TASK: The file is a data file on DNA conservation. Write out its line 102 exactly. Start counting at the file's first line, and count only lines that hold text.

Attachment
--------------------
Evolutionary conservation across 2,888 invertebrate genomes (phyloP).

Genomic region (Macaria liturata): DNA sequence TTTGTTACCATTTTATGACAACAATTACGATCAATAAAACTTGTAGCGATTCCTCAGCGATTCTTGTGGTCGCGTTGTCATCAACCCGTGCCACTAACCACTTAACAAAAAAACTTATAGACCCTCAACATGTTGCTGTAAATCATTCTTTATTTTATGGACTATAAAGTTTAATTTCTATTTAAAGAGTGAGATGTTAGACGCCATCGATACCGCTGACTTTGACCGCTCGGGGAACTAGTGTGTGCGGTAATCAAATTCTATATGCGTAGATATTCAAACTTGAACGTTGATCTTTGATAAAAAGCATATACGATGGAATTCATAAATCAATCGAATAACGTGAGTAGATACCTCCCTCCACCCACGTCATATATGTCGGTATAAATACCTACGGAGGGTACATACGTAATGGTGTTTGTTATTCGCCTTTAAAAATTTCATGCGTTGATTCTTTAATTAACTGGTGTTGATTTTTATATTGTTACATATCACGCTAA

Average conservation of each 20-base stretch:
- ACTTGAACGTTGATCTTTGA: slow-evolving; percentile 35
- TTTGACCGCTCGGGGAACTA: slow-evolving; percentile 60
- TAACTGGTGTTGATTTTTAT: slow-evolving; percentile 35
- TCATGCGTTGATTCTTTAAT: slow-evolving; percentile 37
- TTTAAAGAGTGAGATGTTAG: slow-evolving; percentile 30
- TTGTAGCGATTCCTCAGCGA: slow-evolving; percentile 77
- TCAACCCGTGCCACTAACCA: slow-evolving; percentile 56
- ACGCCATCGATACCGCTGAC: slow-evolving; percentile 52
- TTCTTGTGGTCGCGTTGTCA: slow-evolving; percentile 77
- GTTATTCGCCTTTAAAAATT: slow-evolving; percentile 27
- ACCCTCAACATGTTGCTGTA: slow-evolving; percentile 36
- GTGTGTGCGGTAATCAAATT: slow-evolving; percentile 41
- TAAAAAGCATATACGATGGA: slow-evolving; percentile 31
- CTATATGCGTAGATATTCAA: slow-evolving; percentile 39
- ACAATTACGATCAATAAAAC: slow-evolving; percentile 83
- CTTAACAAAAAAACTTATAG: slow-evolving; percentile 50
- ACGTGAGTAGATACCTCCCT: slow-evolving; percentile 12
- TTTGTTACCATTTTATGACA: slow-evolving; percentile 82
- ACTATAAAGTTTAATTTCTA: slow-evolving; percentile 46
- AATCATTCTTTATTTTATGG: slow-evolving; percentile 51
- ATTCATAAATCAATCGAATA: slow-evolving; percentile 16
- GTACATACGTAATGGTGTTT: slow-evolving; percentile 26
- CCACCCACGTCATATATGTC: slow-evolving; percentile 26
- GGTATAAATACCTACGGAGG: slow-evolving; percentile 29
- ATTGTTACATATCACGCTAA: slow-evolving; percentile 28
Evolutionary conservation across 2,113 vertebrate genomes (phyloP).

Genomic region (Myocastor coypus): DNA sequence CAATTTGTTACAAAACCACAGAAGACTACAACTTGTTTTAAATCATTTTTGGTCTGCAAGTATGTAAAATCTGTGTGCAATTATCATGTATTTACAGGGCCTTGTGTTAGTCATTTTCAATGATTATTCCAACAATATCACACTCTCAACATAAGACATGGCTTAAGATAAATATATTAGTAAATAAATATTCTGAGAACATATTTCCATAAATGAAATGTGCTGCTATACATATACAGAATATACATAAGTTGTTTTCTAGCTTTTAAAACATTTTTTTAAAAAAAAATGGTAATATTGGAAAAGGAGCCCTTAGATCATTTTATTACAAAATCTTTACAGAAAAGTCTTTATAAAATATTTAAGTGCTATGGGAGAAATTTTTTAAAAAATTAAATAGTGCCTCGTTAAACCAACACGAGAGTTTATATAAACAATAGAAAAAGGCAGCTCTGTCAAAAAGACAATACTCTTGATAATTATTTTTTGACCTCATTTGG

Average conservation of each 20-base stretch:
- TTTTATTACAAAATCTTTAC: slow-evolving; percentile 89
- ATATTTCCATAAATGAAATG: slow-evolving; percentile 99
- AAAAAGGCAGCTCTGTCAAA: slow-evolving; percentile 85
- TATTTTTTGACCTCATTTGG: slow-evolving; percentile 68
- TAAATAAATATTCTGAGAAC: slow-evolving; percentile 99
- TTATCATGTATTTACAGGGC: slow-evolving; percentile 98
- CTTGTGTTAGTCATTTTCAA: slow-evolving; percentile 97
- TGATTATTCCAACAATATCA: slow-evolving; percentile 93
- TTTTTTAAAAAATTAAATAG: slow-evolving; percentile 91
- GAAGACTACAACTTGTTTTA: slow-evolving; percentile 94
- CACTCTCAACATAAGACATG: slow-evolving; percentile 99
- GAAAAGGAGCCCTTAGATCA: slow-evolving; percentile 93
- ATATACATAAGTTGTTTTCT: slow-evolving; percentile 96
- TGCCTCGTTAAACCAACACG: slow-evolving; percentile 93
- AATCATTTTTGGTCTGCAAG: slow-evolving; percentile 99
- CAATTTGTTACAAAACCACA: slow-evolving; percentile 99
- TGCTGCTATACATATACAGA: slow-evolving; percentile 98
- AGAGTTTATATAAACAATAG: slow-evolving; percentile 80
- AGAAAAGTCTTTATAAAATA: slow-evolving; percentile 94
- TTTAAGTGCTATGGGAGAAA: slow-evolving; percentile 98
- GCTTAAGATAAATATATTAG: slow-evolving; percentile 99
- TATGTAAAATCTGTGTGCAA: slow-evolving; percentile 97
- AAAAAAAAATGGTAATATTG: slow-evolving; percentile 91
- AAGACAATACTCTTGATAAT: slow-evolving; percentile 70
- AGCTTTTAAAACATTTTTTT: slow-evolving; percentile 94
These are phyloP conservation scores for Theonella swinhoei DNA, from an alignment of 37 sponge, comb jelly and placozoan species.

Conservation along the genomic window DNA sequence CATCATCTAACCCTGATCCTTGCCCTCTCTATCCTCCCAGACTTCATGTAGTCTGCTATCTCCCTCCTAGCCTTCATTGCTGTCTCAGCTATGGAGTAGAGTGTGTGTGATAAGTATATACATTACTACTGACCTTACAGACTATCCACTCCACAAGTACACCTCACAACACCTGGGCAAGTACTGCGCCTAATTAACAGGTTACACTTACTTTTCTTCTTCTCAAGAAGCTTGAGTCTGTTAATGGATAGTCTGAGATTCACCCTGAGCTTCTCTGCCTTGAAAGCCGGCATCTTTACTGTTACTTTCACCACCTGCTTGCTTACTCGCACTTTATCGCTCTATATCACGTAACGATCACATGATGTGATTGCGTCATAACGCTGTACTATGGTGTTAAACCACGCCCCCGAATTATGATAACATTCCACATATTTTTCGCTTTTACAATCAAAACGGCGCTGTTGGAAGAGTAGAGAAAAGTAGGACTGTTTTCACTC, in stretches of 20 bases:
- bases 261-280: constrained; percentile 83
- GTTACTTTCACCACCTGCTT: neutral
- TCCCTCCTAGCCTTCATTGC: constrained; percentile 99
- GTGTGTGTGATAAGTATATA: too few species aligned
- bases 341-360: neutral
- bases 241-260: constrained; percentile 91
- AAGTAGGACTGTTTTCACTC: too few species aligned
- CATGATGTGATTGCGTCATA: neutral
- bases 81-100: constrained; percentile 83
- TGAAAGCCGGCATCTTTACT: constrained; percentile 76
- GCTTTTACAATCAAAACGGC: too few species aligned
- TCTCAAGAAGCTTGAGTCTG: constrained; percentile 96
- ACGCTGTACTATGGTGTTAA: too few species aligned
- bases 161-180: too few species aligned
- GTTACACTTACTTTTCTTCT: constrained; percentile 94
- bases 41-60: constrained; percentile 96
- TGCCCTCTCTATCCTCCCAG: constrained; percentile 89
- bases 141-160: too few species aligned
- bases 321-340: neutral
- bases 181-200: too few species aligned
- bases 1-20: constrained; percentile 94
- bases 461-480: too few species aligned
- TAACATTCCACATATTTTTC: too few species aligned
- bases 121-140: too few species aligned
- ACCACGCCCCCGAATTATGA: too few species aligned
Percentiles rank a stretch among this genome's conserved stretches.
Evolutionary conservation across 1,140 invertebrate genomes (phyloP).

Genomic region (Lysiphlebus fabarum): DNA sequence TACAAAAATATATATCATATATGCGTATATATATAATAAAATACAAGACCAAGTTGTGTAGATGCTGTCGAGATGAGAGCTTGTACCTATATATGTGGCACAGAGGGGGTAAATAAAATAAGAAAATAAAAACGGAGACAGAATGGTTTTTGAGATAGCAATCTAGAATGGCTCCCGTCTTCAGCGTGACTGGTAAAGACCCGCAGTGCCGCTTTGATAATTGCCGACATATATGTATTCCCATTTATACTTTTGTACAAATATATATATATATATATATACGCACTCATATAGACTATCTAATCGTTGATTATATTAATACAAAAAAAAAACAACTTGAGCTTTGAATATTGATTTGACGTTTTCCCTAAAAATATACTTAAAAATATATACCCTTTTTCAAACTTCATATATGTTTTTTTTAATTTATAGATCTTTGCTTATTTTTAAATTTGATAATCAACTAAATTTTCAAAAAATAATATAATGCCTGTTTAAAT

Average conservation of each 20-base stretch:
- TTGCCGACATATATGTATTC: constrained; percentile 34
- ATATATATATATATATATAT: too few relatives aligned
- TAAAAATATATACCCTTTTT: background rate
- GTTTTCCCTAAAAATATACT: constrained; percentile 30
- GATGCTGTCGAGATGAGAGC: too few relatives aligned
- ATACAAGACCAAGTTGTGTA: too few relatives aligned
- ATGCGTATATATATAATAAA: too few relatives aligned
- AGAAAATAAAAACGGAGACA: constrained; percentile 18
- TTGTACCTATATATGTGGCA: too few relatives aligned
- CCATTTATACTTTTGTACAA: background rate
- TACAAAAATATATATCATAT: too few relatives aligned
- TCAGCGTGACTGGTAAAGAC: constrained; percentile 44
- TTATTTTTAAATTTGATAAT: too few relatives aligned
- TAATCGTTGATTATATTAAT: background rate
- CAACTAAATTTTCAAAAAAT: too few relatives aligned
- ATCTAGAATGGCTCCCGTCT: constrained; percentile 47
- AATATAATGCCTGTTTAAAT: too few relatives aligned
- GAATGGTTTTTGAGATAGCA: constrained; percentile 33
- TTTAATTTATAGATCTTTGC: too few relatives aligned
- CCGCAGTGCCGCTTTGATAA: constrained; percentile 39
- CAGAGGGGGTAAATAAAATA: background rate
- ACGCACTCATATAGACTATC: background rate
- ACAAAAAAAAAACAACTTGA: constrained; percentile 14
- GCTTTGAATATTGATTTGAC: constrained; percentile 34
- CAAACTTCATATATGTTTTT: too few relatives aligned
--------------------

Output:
- CAACTAAATTTTCAAAAAAT: too few relatives aligned